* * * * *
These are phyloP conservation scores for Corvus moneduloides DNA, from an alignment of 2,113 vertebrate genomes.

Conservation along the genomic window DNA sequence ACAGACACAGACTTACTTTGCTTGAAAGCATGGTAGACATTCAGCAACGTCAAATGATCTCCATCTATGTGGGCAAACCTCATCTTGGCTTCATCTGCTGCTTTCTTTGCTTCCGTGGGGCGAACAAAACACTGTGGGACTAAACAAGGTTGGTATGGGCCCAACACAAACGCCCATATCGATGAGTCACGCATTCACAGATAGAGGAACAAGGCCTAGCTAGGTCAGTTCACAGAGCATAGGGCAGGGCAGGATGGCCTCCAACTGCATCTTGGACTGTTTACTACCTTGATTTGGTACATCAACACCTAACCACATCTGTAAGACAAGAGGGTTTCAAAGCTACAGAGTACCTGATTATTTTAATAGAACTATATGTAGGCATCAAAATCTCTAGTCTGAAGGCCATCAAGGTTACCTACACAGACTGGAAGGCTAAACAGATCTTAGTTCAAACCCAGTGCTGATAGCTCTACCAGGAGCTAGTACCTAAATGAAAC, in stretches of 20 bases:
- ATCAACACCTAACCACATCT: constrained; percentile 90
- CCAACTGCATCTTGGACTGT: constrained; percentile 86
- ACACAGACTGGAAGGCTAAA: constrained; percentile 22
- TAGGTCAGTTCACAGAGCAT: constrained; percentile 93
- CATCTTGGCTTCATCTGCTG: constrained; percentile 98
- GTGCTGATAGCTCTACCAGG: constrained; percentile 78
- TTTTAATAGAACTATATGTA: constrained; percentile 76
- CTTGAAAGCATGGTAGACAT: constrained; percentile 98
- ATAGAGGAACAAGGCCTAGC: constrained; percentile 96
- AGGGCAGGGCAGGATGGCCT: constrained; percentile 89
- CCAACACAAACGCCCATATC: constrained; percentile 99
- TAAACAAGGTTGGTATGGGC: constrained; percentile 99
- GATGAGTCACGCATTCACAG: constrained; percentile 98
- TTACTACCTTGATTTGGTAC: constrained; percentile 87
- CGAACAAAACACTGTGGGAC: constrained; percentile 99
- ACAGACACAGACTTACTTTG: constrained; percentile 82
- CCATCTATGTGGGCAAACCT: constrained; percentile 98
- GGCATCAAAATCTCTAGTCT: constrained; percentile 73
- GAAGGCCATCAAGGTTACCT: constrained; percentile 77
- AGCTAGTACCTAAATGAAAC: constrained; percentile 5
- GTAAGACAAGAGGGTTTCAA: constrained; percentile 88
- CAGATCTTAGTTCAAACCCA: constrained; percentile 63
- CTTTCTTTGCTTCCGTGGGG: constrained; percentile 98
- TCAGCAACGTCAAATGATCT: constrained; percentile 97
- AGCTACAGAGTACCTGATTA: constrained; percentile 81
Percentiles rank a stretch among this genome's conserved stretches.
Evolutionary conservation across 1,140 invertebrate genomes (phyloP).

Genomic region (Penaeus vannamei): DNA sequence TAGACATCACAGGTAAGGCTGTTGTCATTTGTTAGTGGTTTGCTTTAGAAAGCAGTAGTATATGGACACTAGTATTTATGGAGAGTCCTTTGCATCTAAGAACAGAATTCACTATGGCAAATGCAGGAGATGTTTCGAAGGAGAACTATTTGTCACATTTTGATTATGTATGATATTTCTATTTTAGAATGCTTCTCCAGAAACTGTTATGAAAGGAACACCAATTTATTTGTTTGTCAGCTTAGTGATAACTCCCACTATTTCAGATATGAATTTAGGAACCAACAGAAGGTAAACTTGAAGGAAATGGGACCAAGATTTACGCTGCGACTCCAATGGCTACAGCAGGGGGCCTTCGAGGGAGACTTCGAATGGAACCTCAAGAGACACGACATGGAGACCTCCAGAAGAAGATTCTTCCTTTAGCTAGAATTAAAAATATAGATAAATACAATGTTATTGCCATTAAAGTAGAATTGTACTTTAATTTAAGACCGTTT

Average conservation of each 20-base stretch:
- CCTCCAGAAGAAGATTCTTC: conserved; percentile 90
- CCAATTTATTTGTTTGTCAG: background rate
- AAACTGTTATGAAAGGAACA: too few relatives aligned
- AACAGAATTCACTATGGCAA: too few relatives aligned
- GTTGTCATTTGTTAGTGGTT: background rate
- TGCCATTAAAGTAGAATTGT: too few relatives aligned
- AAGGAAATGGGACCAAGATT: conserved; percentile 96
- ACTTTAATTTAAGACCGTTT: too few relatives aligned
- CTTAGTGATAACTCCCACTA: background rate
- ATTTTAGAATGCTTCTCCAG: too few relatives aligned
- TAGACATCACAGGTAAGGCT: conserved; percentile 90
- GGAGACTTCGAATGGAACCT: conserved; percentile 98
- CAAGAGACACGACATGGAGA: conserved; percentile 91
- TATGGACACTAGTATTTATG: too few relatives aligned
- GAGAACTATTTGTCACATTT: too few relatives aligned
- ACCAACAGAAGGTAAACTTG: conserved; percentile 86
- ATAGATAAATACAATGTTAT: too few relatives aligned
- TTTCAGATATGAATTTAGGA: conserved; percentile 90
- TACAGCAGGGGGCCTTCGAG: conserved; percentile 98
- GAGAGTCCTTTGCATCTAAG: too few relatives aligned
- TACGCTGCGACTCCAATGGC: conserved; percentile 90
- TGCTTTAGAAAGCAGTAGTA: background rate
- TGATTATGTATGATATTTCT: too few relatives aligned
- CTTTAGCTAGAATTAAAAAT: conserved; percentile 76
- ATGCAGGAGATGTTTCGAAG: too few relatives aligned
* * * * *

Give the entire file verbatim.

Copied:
These are phyloP conservation scores for Corvus moneduloides DNA, from an alignment of 2,113 vertebrate genomes.

Conservation along the genomic window DNA sequence ACAGACACAGACTTACTTTGCTTGAAAGCATGGTAGACATTCAGCAACGTCAAATGATCTCCATCTATGTGGGCAAACCTCATCTTGGCTTCATCTGCTGCTTTCTTTGCTTCCGTGGGGCGAACAAAACACTGTGGGACTAAACAAGGTTGGTATGGGCCCAACACAAACGCCCATATCGATGAGTCACGCATTCACAGATAGAGGAACAAGGCCTAGCTAGGTCAGTTCACAGAGCATAGGGCAGGGCAGGATGGCCTCCAACTGCATCTTGGACTGTTTACTACCTTGATTTGGTACATCAACACCTAACCACATCTGTAAGACAAGAGGGTTTCAAAGCTACAGAGTACCTGATTATTTTAATAGAACTATATGTAGGCATCAAAATCTCTAGTCTGAAGGCCATCAAGGTTACCTACACAGACTGGAAGGCTAAACAGATCTTAGTTCAAACCCAGTGCTGATAGCTCTACCAGGAGCTAGTACCTAAATGAAAC, in stretches of 20 bases:
- ATCAACACCTAACCACATCT: constrained; percentile 90
- CCAACTGCATCTTGGACTGT: constrained; percentile 86
- ACACAGACTGGAAGGCTAAA: constrained; percentile 22
- TAGGTCAGTTCACAGAGCAT: constrained; percentile 93
- CATCTTGGCTTCATCTGCTG: constrained; percentile 98
- GTGCTGATAGCTCTACCAGG: constrained; percentile 78
- TTTTAATAGAACTATATGTA: constrained; percentile 76
- CTTGAAAGCATGGTAGACAT: constrained; percentile 98
- ATAGAGGAACAAGGCCTAGC: constrained; percentile 96
- AGGGCAGGGCAGGATGGCCT: constrained; percentile 89
- CCAACACAAACGCCCATATC: constrained; percentile 99
- TAAACAAGGTTGGTATGGGC: constrained; percentile 99
- GATGAGTCACGCATTCACAG: constrained; percentile 98
- TTACTACCTTGATTTGGTAC: constrained; percentile 87
- CGAACAAAACACTGTGGGAC: constrained; percentile 99
- ACAGACACAGACTTACTTTG: constrained; percentile 82
- CCATCTATGTGGGCAAACCT: constrained; percentile 98
- GGCATCAAAATCTCTAGTCT: constrained; percentile 73
- GAAGGCCATCAAGGTTACCT: constrained; percentile 77
- AGCTAGTACCTAAATGAAAC: constrained; percentile 5
- GTAAGACAAGAGGGTTTCAA: constrained; percentile 88
- CAGATCTTAGTTCAAACCCA: constrained; percentile 63
- CTTTCTTTGCTTCCGTGGGG: constrained; percentile 98
- TCAGCAACGTCAAATGATCT: constrained; percentile 97
- AGCTACAGAGTACCTGATTA: constrained; percentile 81
Percentiles rank a stretch among this genome's conserved stretches.
Evolutionary conservation across 1,140 invertebrate genomes (phyloP).

Genomic region (Penaeus vannamei): DNA sequence TAGACATCACAGGTAAGGCTGTTGTCATTTGTTAGTGGTTTGCTTTAGAAAGCAGTAGTATATGGACACTAGTATTTATGGAGAGTCCTTTGCATCTAAGAACAGAATTCACTATGGCAAATGCAGGAGATGTTTCGAAGGAGAACTATTTGTCACATTTTGATTATGTATGATATTTCTATTTTAGAATGCTTCTCCAGAAACTGTTATGAAAGGAACACCAATTTATTTGTTTGTCAGCTTAGTGATAACTCCCACTATTTCAGATATGAATTTAGGAACCAACAGAAGGTAAACTTGAAGGAAATGGGACCAAGATTTACGCTGCGACTCCAATGGCTACAGCAGGGGGCCTTCGAGGGAGACTTCGAATGGAACCTCAAGAGACACGACATGGAGACCTCCAGAAGAAGATTCTTCCTTTAGCTAGAATTAAAAATATAGATAAATACAATGTTATTGCCATTAAAGTAGAATTGTACTTTAATTTAAGACCGTTT

Average conservation of each 20-base stretch:
- CCTCCAGAAGAAGATTCTTC: conserved; percentile 90
- CCAATTTATTTGTTTGTCAG: background rate
- AAACTGTTATGAAAGGAACA: too few relatives aligned
- AACAGAATTCACTATGGCAA: too few relatives aligned
- GTTGTCATTTGTTAGTGGTT: background rate
- TGCCATTAAAGTAGAATTGT: too few relatives aligned
- AAGGAAATGGGACCAAGATT: conserved; percentile 96
- ACTTTAATTTAAGACCGTTT: too few relatives aligned
- CTTAGTGATAACTCCCACTA: background rate
- ATTTTAGAATGCTTCTCCAG: too few relatives aligned
- TAGACATCACAGGTAAGGCT: conserved; percentile 90
- GGAGACTTCGAATGGAACCT: conserved; percentile 98
- CAAGAGACACGACATGGAGA: conserved; percentile 91
- TATGGACACTAGTATTTATG: too few relatives aligned
- GAGAACTATTTGTCACATTT: too few relatives aligned
- ACCAACAGAAGGTAAACTTG: conserved; percentile 86
- ATAGATAAATACAATGTTAT: too few relatives aligned
- TTTCAGATATGAATTTAGGA: conserved; percentile 90
- TACAGCAGGGGGCCTTCGAG: conserved; percentile 98
- GAGAGTCCTTTGCATCTAAG: too few relatives aligned
- TACGCTGCGACTCCAATGGC: conserved; percentile 90
- TGCTTTAGAAAGCAGTAGTA: background rate
- TGATTATGTATGATATTTCT: too few relatives aligned
- CTTTAGCTAGAATTAAAAAT: conserved; percentile 76
- ATGCAGGAGATGTTTCGAAG: too few relatives aligned